Open Letter to the NFL RE: Playoff Tickets

Dear NFL-

I don’t expect you to see this, nor care what your fans actually have to say. But you should be concerned that 3 of the 4 home playoff teams needed extensions in order to sell their playoff tickets- one town, Green Bay, being the supposed ‘mecca’ of the NFL.  If this hasn’t grabbed your attention, then it should.

As a fan and Seahawks season ticket holder, I would just like to make sure we’re all on the same page as to why.  You (NFL) seem to think it has to do with the “in game fan experience.”  I’m here to tell you that’s bullshit.  It has to do with the in-game costs associated.

Fans don’t want more loud music during timeouts. We certainly don’t want PA announcers to start sounding like they’re broadcasting an “And-1” basketball game like the NBA has done. We don’t need you to hand out little TVs so we can sit in the cold, but still see and hear it on TV.NFL Money Grab

What we need is an affordable way to experience being at the GAME, watching the GAME since we’re there for the GAME.  Not the other fluff and crap that you think “enhances” the experience. We don’t prefer to sit at home and watch because of the “experience.”  We choose to sit at home for the same reason that I chose to sell my tickets to the Vikings-Seahawks game, despite Percy Harvin making his one and only appearance of the season: $116 in overpriced tickets, $9 beers, $30-$40 parking, drunks using language that will guarantee I don’t bring my child to a game until they’re 16 and the horrendous traffic and poorly executed traffic logistics by the Seattle PD after the game. I guess part of that is the experience, but for me and, I’m guessing a lot of other people, the drunks and traffic would be more bearable if I wasn’t paying more than my car payment to go to a game.

The upcoming Seahawks home playoff game is a great example.  After shelling out over $200 for tickets that cost me $58/each during the regular season, I’ll drive down to CenturyLink Field and probably pay inflated prices for parking as well- I’m guessing around $40-$50.  Then I’ll have at least one beer – $9.  The game hasn’t even started yet and I’ve already dropped about $250.

Not to mention, I’m paying for tickets with money the team with which I’m going to support will never see. For a second, I thought that TV advertising revenue was pretty important to you since we have to suffer through extended TV timeout after TV timeout during the game.  But since you’re willing to blackout games that aren’t sold out, it can’t be that important.  Since that’s the case, let’s move to 30 seconds between change of possession and if you want to show a slideshow of pugs or puppies or drunk Raider fans doing something stupid, that would be acceptable.  Or you could just play a conintous loop of the monkey riding the dog from the Broncos halftime show during their game against the Patriots in 2011.  Now that was great halftime entertainment!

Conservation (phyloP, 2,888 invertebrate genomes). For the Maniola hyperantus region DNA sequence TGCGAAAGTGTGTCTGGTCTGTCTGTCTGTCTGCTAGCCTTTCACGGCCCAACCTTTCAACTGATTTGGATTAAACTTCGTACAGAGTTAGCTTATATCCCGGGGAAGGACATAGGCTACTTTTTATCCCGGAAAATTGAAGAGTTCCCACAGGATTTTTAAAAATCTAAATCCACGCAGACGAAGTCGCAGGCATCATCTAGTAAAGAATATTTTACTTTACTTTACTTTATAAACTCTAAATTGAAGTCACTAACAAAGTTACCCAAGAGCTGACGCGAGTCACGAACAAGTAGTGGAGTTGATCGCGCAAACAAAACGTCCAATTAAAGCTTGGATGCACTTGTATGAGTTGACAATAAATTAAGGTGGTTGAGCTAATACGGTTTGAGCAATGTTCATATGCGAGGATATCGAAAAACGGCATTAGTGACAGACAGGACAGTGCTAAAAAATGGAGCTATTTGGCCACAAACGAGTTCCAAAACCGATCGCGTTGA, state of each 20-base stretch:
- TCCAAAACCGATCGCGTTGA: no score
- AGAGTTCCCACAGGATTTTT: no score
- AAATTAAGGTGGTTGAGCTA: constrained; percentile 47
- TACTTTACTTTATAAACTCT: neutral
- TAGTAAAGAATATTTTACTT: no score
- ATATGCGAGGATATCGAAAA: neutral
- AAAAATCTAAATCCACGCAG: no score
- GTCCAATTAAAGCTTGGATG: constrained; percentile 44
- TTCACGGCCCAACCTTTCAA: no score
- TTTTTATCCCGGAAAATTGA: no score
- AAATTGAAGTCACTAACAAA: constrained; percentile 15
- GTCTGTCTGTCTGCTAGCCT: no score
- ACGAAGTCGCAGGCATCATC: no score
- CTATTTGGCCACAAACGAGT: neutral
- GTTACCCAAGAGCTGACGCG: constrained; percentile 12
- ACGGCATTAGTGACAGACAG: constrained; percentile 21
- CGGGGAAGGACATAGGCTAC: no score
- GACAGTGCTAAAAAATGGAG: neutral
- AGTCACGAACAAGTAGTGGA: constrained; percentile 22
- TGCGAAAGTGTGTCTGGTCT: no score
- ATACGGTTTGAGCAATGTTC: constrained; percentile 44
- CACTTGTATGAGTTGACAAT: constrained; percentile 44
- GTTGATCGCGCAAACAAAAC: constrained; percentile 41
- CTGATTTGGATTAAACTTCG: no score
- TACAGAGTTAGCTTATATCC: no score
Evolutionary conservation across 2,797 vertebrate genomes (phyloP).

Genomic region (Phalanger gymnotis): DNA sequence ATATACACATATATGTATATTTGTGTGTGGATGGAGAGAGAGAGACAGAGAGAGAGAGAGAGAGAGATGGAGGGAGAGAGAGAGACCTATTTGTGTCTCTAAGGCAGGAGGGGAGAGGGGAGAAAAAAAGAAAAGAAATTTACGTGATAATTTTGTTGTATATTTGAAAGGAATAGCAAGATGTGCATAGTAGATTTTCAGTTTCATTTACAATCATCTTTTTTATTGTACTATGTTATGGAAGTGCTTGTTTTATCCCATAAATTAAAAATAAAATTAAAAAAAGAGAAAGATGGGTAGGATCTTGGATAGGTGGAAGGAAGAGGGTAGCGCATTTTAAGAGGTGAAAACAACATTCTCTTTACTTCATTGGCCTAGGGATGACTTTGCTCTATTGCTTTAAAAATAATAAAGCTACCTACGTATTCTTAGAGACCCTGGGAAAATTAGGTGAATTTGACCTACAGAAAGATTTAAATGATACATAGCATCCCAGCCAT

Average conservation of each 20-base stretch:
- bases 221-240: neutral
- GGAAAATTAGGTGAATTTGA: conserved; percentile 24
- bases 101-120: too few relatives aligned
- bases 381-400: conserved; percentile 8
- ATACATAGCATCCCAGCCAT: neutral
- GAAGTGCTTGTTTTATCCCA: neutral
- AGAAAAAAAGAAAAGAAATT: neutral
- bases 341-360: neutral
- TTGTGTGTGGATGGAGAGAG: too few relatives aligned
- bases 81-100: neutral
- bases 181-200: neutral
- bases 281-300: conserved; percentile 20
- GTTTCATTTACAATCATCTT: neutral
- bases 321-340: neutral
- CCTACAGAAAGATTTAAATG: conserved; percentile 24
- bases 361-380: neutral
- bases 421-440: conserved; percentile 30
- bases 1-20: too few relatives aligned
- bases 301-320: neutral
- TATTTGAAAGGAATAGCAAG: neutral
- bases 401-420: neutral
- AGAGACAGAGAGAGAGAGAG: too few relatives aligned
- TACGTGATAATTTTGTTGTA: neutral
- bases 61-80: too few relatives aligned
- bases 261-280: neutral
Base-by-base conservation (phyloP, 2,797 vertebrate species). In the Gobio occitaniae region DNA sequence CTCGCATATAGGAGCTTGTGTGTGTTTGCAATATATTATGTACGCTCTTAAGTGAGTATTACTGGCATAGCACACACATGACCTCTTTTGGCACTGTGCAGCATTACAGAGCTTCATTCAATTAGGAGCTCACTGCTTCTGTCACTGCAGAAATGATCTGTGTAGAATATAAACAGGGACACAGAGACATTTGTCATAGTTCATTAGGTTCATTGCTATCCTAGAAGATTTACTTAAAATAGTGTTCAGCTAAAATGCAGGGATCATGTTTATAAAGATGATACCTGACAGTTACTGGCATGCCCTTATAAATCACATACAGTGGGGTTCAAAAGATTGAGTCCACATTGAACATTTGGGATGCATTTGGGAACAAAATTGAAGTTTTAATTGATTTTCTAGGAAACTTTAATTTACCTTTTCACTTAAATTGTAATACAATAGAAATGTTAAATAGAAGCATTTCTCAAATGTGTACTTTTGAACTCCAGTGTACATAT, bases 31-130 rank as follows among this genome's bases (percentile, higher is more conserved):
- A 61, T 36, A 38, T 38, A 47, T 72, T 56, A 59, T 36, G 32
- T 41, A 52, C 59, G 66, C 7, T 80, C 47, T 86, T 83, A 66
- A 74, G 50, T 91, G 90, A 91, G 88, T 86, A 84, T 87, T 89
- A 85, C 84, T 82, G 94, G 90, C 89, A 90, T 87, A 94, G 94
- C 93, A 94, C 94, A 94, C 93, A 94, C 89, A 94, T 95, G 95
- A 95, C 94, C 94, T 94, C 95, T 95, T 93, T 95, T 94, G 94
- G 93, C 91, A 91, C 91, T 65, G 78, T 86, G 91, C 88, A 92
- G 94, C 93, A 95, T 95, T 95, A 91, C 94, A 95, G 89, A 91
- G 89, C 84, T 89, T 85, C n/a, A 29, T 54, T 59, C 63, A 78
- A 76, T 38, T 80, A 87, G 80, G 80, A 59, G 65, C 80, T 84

My point of all of this being…the NFL is so disconnected from their fan base that they continue to raise ticket prices, thinking that the demand curve will operate minus the “invisible hand” of the actual market.  Everyone has their “price” but the NFL thinks that fans have no ceiling.  We do.  You just went through it.

My advice. Cap player salaries.  Find ways to cut costs, but preserve the integrity and experience of the game.  Get rid of the new BS rules that slow the game down (that’s a whole other blog topic).  Either become publicly traded as a league or give each team the option to become publicly traded to raise more revenue as well as improve accountability.  Give the teams the money they deserve for selling tickets.  Stop blacking out games so people will actually be able to develop an affinity for their home team and want to go to games outside of the one time per year their new favorite team, the rival team, comes to town since they’ve been able to watch more of their games than the home team’s games.

Also, if you continue to force season ticket holders to pay for pre-season games either scrap the pre-season or count the money we just burned to watch practice toward the price of our playoff tickets.  If you’re the Browns, then nothing will change.  Your fans will still pay for meaningless pre-season games.  Again, another future blog topic.

It’s not rocket science.  It’s economics.  Simple economics…that even someone who did poorly in econ 101, like me, can understand.  I also understand that I have the right to choose not to pay the prices and to not go to the games.  And, this year more than years past, the reality of the cost hit me more despite being better off financially than in previous years.  The ROI on my season ticket investment is narrowing and I will be thinking long and hard about what to do about the 2014 season.  Pretty soon the stands will be filled with scarf-wearing, Audi-driving fans that don’t understand the game, have never played a down in their life, but are there because it’s the prestigious thing to do.


Travis Scott

Seahawks Season Ticket Holder (2005-2009, 2011-Present) / Possible future Bengals Season Ticket Holder

Passive Aggressive Pervasion in Recruiting

Hug it out and play niceI don’t know if you could even call it passive aggressive or just plain aggressive, but I’ve seen a trend lately in blog posts by recruiters that are pretty negative. You can say I’m guilty of this as well based on my last post, but with a new year on the horizon, it’s time to put this behavior behind us. 

Lately, I’ve been seeing a lot of posts on topics along the lines of “you’re a crappy recruiter if you do x, y and z” or “you may have gotten away with doing X a decade ago, but that doesn’t work now.”

Here’s my advice to those of you with easily bruised egos:  get over yourself.  Let’s face it, we’re in a profession that has a low barrier to entry given the fact that some agencies (not all mind you) will hire anyone with a pulse, pay them less than minimum wage and dangle the golden carrot of a huge commission in front of them.  Then turn them free with little to no training.  This breeds spamming and other unruly behaviors that make legitimate recruiters look bad.  I had the good luck of starting out at a small agency in which the principals of the company took the time and had the patience to teach me the right way to recruit.